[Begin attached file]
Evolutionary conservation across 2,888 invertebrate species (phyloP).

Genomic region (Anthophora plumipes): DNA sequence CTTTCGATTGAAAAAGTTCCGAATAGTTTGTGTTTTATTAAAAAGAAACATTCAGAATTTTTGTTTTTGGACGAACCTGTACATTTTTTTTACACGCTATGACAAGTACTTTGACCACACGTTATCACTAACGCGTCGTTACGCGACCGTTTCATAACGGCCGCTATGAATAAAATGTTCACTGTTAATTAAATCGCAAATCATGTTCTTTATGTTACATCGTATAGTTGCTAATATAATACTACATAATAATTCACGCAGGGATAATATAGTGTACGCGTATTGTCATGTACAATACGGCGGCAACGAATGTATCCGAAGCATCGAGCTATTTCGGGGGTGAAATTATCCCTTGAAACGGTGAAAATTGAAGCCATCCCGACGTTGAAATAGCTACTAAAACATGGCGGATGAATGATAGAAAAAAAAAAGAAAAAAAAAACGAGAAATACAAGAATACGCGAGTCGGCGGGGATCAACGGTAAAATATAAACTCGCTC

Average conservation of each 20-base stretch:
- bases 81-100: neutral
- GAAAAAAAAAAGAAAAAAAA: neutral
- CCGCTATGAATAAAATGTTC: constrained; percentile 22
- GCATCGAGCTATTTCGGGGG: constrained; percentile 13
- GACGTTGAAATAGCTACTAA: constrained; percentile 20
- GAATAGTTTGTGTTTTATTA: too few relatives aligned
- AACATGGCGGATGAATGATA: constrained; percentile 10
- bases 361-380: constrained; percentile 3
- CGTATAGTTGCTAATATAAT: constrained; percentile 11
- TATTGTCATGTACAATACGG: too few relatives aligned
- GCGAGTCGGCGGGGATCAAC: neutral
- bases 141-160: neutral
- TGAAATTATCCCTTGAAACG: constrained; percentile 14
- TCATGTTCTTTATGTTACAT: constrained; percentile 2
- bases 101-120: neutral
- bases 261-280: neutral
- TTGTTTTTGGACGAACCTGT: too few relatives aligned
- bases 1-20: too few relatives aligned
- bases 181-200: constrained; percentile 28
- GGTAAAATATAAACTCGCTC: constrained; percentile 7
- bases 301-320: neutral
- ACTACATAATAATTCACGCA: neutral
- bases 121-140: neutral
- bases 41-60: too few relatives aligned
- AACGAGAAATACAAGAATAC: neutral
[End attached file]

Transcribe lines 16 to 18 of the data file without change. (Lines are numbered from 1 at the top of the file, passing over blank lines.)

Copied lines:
- TGAAATTATCCCTTGAAACG: constrained; percentile 14
- TCATGTTCTTTATGTTACAT: constrained; percentile 2
- bases 101-120: neutral